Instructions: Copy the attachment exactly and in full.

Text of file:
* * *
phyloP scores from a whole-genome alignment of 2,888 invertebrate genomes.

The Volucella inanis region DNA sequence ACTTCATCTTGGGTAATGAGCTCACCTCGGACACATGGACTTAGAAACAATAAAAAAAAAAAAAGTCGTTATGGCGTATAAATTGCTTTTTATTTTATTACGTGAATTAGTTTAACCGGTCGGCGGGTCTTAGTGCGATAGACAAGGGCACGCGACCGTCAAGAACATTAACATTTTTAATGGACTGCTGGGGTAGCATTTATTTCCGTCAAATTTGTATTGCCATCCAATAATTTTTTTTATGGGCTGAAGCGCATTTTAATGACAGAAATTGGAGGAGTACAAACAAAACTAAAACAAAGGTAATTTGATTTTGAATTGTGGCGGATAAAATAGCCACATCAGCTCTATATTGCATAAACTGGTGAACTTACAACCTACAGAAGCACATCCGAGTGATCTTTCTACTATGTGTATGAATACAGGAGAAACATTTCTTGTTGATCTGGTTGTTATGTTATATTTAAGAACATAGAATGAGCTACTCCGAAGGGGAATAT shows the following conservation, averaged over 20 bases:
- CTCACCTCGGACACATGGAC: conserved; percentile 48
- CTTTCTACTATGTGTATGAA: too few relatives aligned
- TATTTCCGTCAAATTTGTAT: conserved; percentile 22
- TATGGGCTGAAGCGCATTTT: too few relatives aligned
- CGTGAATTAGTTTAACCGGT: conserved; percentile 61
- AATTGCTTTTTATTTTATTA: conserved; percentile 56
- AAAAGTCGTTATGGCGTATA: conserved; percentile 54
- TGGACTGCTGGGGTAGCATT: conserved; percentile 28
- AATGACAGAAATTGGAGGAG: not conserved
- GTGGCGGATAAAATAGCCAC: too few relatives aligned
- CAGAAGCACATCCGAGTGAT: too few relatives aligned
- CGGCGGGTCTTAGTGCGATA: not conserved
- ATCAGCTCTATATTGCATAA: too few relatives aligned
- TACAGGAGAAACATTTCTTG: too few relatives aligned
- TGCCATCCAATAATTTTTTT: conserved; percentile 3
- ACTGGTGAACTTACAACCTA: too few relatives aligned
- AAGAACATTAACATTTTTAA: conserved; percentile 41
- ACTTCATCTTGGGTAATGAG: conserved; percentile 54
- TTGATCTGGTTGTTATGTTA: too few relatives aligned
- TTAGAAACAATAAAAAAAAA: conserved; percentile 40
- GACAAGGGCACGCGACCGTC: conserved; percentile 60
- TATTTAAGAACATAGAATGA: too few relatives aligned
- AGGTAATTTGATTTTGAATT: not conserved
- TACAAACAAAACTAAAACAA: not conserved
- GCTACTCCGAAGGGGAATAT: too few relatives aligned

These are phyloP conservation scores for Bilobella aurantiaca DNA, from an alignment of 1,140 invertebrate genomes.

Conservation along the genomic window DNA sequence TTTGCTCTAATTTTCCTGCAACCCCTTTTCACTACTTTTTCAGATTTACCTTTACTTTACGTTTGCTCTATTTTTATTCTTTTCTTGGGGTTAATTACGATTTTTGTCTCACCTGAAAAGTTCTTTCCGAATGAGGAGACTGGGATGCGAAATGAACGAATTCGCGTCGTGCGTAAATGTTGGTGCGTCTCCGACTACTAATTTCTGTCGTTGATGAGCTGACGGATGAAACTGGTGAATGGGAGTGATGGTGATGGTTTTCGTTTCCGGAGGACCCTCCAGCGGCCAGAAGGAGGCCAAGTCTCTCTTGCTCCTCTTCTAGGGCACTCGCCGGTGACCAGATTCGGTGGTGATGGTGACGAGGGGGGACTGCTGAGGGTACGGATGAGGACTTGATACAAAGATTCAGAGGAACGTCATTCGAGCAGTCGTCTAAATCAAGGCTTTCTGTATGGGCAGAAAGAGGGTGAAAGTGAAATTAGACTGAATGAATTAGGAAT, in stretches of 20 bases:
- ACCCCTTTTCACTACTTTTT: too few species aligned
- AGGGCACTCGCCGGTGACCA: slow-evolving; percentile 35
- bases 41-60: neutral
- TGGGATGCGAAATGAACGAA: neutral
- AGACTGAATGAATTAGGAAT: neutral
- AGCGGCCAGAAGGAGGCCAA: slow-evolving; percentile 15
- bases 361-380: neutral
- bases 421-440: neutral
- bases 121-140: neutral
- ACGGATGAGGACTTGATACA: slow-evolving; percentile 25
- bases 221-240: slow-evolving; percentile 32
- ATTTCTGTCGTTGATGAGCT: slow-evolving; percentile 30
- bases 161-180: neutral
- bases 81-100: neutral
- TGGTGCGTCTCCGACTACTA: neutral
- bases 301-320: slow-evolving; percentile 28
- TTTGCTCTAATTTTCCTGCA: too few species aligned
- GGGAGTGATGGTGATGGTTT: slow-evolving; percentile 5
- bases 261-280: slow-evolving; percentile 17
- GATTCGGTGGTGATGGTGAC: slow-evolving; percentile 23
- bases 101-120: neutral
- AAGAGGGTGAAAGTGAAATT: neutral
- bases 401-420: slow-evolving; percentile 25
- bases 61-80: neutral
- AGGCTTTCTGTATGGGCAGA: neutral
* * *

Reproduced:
phyloP scores from a whole-genome alignment of 2,888 invertebrate genomes.

The Volucella inanis region DNA sequence ACTTCATCTTGGGTAATGAGCTCACCTCGGACACATGGACTTAGAAACAATAAAAAAAAAAAAAGTCGTTATGGCGTATAAATTGCTTTTTATTTTATTACGTGAATTAGTTTAACCGGTCGGCGGGTCTTAGTGCGATAGACAAGGGCACGCGACCGTCAAGAACATTAACATTTTTAATGGACTGCTGGGGTAGCATTTATTTCCGTCAAATTTGTATTGCCATCCAATAATTTTTTTTATGGGCTGAAGCGCATTTTAATGACAGAAATTGGAGGAGTACAAACAAAACTAAAACAAAGGTAATTTGATTTTGAATTGTGGCGGATAAAATAGCCACATCAGCTCTATATTGCATAAACTGGTGAACTTACAACCTACAGAAGCACATCCGAGTGATCTTTCTACTATGTGTATGAATACAGGAGAAACATTTCTTGTTGATCTGGTTGTTATGTTATATTTAAGAACATAGAATGAGCTACTCCGAAGGGGAATAT shows the following conservation, averaged over 20 bases:
- CTCACCTCGGACACATGGAC: conserved; percentile 48
- CTTTCTACTATGTGTATGAA: too few relatives aligned
- TATTTCCGTCAAATTTGTAT: conserved; percentile 22
- TATGGGCTGAAGCGCATTTT: too few relatives aligned
- CGTGAATTAGTTTAACCGGT: conserved; percentile 61
- AATTGCTTTTTATTTTATTA: conserved; percentile 56
- AAAAGTCGTTATGGCGTATA: conserved; percentile 54
- TGGACTGCTGGGGTAGCATT: conserved; percentile 28
- AATGACAGAAATTGGAGGAG: not conserved
- GTGGCGGATAAAATAGCCAC: too few relatives aligned
- CAGAAGCACATCCGAGTGAT: too few relatives aligned
- CGGCGGGTCTTAGTGCGATA: not conserved
- ATCAGCTCTATATTGCATAA: too few relatives aligned
- TACAGGAGAAACATTTCTTG: too few relatives aligned
- TGCCATCCAATAATTTTTTT: conserved; percentile 3
- ACTGGTGAACTTACAACCTA: too few relatives aligned
- AAGAACATTAACATTTTTAA: conserved; percentile 41
- ACTTCATCTTGGGTAATGAG: conserved; percentile 54
- TTGATCTGGTTGTTATGTTA: too few relatives aligned
- TTAGAAACAATAAAAAAAAA: conserved; percentile 40
- GACAAGGGCACGCGACCGTC: conserved; percentile 60
- TATTTAAGAACATAGAATGA: too few relatives aligned
- AGGTAATTTGATTTTGAATT: not conserved
- TACAAACAAAACTAAAACAA: not conserved
- GCTACTCCGAAGGGGAATAT: too few relatives aligned

These are phyloP conservation scores for Bilobella aurantiaca DNA, from an alignment of 1,140 invertebrate genomes.

Conservation along the genomic window DNA sequence TTTGCTCTAATTTTCCTGCAACCCCTTTTCACTACTTTTTCAGATTTACCTTTACTTTACGTTTGCTCTATTTTTATTCTTTTCTTGGGGTTAATTACGATTTTTGTCTCACCTGAAAAGTTCTTTCCGAATGAGGAGACTGGGATGCGAAATGAACGAATTCGCGTCGTGCGTAAATGTTGGTGCGTCTCCGACTACTAATTTCTGTCGTTGATGAGCTGACGGATGAAACTGGTGAATGGGAGTGATGGTGATGGTTTTCGTTTCCGGAGGACCCTCCAGCGGCCAGAAGGAGGCCAAGTCTCTCTTGCTCCTCTTCTAGGGCACTCGCCGGTGACCAGATTCGGTGGTGATGGTGACGAGGGGGGACTGCTGAGGGTACGGATGAGGACTTGATACAAAGATTCAGAGGAACGTCATTCGAGCAGTCGTCTAAATCAAGGCTTTCTGTATGGGCAGAAAGAGGGTGAAAGTGAAATTAGACTGAATGAATTAGGAAT, in stretches of 20 bases:
- ACCCCTTTTCACTACTTTTT: too few species aligned
- AGGGCACTCGCCGGTGACCA: slow-evolving; percentile 35
- bases 41-60: neutral
- TGGGATGCGAAATGAACGAA: neutral
- AGACTGAATGAATTAGGAAT: neutral
- AGCGGCCAGAAGGAGGCCAA: slow-evolving; percentile 15
- bases 361-380: neutral
- bases 421-440: neutral
- bases 121-140: neutral
- ACGGATGAGGACTTGATACA: slow-evolving; percentile 25
- bases 221-240: slow-evolving; percentile 32
- ATTTCTGTCGTTGATGAGCT: slow-evolving; percentile 30
- bases 161-180: neutral
- bases 81-100: neutral
- TGGTGCGTCTCCGACTACTA: neutral
- bases 301-320: slow-evolving; percentile 28
- TTTGCTCTAATTTTCCTGCA: too few species aligned
- GGGAGTGATGGTGATGGTTT: slow-evolving; percentile 5
- bases 261-280: slow-evolving; percentile 17
- GATTCGGTGGTGATGGTGAC: slow-evolving; percentile 23
- bases 101-120: neutral
- AAGAGGGTGAAAGTGAAATT: neutral
- bases 401-420: slow-evolving; percentile 25
- bases 61-80: neutral
- AGGCTTTCTGTATGGGCAGA: neutral